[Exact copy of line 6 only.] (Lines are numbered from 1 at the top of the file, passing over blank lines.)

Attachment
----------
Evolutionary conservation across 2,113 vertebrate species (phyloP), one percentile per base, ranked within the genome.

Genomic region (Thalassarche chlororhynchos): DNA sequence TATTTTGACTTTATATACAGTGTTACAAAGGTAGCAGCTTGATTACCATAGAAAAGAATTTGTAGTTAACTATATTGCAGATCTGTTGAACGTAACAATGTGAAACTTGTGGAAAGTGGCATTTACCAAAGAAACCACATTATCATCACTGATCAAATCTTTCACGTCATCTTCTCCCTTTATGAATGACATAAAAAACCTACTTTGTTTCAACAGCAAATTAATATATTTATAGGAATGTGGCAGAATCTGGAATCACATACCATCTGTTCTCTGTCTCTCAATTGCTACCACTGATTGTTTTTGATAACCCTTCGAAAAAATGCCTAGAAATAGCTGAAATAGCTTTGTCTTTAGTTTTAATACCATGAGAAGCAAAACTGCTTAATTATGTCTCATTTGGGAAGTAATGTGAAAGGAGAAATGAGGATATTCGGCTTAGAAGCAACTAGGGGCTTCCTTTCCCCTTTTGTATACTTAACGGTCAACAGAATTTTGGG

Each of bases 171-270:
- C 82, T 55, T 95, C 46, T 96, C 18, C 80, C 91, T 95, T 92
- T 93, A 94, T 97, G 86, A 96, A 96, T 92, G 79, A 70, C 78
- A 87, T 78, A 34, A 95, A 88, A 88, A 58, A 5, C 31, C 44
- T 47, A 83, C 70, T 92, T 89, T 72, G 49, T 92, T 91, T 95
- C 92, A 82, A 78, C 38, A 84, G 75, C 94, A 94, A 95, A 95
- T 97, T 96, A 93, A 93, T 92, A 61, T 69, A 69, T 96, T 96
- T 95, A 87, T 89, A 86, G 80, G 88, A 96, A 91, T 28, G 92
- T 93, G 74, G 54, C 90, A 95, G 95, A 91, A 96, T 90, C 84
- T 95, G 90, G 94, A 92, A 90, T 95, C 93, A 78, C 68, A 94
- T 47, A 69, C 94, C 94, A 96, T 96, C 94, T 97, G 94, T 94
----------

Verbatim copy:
- A 87, T 78, A 34, A 95, A 88, A 88, A 58, A 5, C 31, C 44